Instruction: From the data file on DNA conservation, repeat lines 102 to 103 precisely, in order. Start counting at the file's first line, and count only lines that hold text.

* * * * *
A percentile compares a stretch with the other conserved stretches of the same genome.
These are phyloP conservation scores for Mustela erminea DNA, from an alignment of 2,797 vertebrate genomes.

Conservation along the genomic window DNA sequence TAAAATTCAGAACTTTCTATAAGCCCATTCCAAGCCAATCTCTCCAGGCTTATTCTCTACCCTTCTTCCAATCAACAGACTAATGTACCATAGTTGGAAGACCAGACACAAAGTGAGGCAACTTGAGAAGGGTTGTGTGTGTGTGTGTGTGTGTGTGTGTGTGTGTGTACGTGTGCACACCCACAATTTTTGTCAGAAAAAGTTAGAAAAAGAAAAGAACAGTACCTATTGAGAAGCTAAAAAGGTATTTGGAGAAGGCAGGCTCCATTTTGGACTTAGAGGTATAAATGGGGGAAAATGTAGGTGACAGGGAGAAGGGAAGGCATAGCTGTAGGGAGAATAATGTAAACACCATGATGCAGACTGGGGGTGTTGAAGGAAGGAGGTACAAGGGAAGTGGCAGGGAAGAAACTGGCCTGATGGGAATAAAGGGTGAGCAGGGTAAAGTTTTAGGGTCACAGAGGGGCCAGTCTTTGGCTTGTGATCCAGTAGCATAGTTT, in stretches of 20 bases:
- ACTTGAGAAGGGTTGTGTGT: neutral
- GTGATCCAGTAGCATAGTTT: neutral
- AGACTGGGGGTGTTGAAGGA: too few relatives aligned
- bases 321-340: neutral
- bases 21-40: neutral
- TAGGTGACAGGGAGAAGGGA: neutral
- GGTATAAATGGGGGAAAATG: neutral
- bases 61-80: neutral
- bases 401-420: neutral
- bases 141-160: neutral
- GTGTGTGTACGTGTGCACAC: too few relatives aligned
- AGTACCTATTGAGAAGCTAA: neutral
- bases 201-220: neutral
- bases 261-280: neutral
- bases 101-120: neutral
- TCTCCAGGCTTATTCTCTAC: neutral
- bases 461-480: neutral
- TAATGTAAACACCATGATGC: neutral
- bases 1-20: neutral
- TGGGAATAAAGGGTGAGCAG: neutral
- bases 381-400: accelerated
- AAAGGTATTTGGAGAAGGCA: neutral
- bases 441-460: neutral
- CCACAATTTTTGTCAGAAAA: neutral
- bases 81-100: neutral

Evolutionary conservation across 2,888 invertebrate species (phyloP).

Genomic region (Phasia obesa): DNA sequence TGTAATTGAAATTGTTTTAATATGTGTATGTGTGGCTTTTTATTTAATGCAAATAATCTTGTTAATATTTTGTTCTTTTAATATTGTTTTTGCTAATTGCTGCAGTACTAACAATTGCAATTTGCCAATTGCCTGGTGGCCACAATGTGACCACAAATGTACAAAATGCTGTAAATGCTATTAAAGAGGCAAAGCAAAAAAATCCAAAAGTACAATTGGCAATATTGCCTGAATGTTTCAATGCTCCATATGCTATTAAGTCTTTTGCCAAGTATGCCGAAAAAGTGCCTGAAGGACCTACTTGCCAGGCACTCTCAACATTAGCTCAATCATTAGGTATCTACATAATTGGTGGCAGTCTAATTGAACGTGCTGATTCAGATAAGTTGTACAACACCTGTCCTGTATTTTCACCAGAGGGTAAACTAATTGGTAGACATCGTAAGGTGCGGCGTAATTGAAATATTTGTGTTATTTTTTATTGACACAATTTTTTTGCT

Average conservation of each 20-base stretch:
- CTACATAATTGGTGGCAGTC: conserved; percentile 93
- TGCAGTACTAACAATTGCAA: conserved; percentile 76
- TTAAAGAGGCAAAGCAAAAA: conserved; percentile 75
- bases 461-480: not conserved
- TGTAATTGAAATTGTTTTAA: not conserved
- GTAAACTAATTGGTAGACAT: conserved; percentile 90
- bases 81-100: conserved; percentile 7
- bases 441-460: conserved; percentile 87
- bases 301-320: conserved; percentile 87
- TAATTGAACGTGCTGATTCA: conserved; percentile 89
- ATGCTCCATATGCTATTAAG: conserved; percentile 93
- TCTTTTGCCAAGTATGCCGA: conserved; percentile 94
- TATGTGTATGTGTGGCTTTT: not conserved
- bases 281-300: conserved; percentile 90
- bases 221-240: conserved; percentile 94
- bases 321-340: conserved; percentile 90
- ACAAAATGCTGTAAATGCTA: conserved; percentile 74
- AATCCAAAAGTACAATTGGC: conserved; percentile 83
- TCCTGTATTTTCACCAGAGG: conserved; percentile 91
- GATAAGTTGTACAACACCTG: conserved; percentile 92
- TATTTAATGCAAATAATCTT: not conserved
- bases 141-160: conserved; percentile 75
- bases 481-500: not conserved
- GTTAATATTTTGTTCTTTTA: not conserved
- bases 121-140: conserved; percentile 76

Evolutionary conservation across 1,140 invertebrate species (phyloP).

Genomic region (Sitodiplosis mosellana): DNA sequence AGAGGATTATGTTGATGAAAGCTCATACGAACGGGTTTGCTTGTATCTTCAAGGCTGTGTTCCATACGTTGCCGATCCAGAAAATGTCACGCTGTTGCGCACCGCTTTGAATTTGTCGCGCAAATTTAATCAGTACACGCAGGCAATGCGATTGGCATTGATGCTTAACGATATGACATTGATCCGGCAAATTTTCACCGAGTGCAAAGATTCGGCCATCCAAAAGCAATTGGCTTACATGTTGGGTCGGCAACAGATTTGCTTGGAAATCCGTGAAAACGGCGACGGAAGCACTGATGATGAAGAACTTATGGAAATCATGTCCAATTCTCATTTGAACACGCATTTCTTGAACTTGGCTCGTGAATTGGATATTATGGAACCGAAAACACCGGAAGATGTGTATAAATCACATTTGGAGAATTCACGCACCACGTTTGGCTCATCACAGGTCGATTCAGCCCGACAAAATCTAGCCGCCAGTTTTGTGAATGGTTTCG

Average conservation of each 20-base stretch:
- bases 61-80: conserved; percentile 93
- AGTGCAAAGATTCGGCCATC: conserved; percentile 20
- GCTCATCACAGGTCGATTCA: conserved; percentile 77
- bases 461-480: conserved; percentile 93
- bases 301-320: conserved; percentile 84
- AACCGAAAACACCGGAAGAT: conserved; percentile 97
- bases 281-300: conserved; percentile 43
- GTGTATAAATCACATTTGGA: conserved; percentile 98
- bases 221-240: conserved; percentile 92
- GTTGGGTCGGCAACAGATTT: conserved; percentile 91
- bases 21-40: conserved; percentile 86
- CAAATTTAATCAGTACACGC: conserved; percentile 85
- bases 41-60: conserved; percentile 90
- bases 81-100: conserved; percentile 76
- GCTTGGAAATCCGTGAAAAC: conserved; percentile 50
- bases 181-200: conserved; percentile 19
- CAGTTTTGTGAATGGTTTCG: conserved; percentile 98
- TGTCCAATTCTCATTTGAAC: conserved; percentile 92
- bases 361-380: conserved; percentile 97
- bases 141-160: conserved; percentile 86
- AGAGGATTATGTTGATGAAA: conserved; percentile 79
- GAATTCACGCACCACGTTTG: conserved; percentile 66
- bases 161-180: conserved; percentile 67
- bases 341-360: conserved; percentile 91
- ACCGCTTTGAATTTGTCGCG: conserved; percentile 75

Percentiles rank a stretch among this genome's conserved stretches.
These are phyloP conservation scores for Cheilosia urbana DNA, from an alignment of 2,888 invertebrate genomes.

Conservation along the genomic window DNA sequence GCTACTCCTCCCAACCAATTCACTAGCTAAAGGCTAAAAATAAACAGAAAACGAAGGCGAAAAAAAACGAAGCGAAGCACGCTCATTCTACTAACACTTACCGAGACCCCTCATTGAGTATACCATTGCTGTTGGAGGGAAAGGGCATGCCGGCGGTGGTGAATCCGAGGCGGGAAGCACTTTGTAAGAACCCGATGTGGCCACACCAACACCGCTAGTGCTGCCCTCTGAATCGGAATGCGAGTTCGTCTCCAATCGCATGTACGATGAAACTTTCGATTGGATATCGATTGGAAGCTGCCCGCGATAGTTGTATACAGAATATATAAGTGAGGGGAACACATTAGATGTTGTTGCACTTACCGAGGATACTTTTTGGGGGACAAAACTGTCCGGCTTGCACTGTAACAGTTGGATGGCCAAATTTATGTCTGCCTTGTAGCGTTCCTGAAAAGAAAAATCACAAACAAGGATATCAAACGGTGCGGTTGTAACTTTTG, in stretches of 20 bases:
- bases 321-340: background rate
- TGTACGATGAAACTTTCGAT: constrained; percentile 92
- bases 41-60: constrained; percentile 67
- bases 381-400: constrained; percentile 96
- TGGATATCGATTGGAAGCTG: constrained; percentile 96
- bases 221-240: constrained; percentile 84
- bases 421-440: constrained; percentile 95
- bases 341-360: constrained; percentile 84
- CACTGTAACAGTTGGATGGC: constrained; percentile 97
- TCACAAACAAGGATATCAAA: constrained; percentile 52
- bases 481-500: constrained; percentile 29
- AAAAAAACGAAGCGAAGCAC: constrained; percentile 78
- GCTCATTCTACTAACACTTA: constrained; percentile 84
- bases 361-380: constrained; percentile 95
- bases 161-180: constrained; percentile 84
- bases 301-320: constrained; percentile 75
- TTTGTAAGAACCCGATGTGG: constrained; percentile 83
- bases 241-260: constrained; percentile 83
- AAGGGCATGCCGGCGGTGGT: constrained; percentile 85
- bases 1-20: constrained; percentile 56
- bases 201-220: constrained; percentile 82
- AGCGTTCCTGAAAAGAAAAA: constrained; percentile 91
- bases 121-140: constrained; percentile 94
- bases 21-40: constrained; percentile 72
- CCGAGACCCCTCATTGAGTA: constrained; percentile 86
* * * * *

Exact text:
- bases 161-180: constrained; percentile 84
- bases 301-320: constrained; percentile 75